Seeing the virus up close helps us understand it.
The images of SARS-CoV-2, the novel coronavirus that first appeared in humans in late 2019, were made using electron microscopy. The virus measures around 100 nanometers, and the smallest wavelengths of light that humans can see measure around 400 nanometers, meaning the virus is too small to see with a standard light microscope.
To see something that small, you need a device that uses smaller wavelengths than light. Electrons, when accelerated in a field, behave as a wave with a tiny wavelength to accomplish this.
Two electron microscopy techniques, SEM and TEM, offer different views. A Scanning Electron Microscope (SEM) scans the surface of a sample and records information that bounces back, similar to a satellite image.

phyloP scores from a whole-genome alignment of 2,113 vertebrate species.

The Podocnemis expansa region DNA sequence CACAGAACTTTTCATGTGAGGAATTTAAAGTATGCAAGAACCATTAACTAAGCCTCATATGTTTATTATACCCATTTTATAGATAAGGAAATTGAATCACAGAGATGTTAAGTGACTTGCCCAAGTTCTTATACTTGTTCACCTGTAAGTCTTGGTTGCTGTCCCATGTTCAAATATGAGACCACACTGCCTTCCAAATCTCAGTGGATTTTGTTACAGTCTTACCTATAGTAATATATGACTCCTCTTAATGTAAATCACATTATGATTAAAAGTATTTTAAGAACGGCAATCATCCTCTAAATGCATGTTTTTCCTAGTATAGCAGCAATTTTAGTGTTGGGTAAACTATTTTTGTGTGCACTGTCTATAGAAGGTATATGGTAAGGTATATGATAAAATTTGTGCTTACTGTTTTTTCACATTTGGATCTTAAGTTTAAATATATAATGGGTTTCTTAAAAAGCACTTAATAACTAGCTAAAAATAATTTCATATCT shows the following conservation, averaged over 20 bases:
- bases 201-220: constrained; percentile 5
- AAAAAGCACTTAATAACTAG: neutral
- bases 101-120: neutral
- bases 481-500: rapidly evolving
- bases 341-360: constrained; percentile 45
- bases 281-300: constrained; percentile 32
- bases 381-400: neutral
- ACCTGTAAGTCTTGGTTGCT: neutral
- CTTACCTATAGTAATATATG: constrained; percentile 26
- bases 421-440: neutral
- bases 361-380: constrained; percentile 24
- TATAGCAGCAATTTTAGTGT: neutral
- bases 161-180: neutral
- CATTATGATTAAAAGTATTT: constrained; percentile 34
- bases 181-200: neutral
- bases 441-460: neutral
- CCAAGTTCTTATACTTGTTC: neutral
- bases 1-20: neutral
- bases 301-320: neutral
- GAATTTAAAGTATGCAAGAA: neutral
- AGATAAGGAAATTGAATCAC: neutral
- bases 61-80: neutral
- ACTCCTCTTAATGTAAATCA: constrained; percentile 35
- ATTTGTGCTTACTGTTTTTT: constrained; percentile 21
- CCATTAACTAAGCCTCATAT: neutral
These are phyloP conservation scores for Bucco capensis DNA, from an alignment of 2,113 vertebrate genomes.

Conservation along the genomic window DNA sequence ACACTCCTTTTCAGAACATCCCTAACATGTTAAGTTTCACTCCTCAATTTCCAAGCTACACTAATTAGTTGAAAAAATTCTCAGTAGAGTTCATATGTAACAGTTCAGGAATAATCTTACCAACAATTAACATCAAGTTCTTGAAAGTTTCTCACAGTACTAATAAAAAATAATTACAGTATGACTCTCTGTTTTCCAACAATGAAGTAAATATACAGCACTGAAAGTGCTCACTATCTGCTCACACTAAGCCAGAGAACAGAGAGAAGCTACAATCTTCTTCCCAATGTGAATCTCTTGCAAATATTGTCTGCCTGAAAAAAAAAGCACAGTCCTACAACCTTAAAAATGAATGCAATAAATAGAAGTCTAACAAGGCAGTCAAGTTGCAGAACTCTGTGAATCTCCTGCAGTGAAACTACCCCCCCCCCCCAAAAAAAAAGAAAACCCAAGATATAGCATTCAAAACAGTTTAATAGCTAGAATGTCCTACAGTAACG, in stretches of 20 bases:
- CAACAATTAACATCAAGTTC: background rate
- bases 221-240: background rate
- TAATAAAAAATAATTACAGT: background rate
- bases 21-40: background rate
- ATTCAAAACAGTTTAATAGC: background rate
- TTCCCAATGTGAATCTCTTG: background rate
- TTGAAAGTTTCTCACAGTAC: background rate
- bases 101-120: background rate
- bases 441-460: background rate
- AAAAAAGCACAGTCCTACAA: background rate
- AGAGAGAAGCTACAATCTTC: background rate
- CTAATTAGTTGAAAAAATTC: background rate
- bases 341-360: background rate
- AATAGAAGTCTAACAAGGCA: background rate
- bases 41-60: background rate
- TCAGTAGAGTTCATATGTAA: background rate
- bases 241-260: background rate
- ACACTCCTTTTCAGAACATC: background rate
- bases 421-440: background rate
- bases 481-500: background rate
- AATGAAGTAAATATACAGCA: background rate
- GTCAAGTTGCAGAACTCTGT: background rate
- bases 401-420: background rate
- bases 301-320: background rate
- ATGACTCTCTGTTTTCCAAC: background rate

A Transmission Electron Microscope (TEM) transmits electrons through a sample and projects a cross section of its inner structure. Together, these images help scientists observe the virus and how it moves in and out of host cells.
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